Interesting Facts About The Christmas Tree

It’s not much time left till Christmas and the bustle has already begun, in stores, on the streets and in every home. At the top of the agenda rests decorating the Christmas tree, one of the traditions that is the most heartfelt, connecting children and adults in the entire world during the Christmas celebrations. The unique smell of the resin intensifies the celebration mood in any home which goes on for about a month. But before hanging the first decorations in the tree, let’s see some interesting facts about the Christmas tree that will make your winter celebrations even more savory.

The first fir tree was decorated in Riga, the Latvian capital, in 1510. The tree was not cut down, but decorated with candles in a garden. The place where the tree once stood is now marked on the pavement in the Latvian capital.

Still, history marks the origin of the Christmas tree tradition as originating in Germany, starting the same 16th century. Most probably, we are already looking at the beginning of a mass tradition. They say Germans started decorating the fir trees just to relax over the hard winters of those times. Germany became the first and the largest Christmas decorations producer and this is where tinsel and the first artificial Christmas tree were invented.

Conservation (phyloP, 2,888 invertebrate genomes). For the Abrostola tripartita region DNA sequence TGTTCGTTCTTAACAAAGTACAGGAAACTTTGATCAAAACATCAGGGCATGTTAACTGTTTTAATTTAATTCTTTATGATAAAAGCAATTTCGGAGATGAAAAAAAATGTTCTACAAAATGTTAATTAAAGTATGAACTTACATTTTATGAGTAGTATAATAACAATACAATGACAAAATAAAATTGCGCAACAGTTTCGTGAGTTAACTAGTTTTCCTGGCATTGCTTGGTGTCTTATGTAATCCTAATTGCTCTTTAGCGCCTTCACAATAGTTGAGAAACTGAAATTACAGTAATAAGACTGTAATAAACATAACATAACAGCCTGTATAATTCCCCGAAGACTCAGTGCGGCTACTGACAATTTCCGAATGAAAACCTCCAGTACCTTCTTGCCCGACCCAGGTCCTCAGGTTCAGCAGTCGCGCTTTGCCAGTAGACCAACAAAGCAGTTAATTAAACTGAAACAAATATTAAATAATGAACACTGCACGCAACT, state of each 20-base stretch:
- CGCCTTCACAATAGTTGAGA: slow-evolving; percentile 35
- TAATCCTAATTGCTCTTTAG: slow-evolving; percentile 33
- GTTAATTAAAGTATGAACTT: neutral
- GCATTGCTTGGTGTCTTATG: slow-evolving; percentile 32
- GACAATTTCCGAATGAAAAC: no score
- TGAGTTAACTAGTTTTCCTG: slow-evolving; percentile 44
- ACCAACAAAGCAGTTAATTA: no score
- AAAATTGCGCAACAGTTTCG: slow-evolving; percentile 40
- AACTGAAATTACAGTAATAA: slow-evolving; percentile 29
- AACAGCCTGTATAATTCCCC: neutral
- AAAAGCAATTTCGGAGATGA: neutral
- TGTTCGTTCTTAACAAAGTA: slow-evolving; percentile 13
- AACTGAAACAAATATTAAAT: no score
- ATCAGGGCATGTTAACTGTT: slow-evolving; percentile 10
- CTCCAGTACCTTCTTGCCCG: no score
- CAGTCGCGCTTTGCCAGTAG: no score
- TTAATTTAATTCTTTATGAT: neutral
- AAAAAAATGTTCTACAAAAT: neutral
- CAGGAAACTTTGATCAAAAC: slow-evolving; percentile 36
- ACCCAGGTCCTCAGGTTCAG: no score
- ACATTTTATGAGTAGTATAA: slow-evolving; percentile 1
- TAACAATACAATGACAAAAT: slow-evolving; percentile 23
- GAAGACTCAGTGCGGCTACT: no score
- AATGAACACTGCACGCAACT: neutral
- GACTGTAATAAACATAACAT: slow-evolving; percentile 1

It is the German immigrants who brought the Christmas tree tradition to America early 1800’s. Initially seen as a pagan custom, the tradition was to be gradually assimilated by the American people. The first Christmas tree lights were invented in 1882 by Edward Johnson, Thomas Edison’s assistant. Christmas trees have been sold in the U.S. since 1850.

Alabama was the first state in the United States to officially recognize Christmas in 1836. Christmas wasn’t declared an official holiday in the United States until June 26, 1870. Oklahoma was the last U.S. state to declare Christmas a legal holiday, in 1907.

In some parts of the world, there’s still this custom of hanging a fir tree upside down by the door. It comes from immemorial times, when the first Christians would hang a fir tree by the root, with the triangular shape symbolizing the Holy trinity.

Christmas trees usually grow for about 15 years before they are sold. US President Teddy Roosevelt, an environmentalist, banned Christmas trees from the White House in 1901.

According to the Guinness world records, the tallest Christmas tree ever cut was a 221-foot (68 meters) Douglas fir that was displayed in 1950 at the Northgate Shopping Center in Seattle, Washington.

In Poland, spiders or spider webs are common Christmas trees decorations because according to legend, a spider wove a blanket for Baby Jesus. In fact, Polish people consider spiders to be symbols of goodness and prosperity at Christmas.


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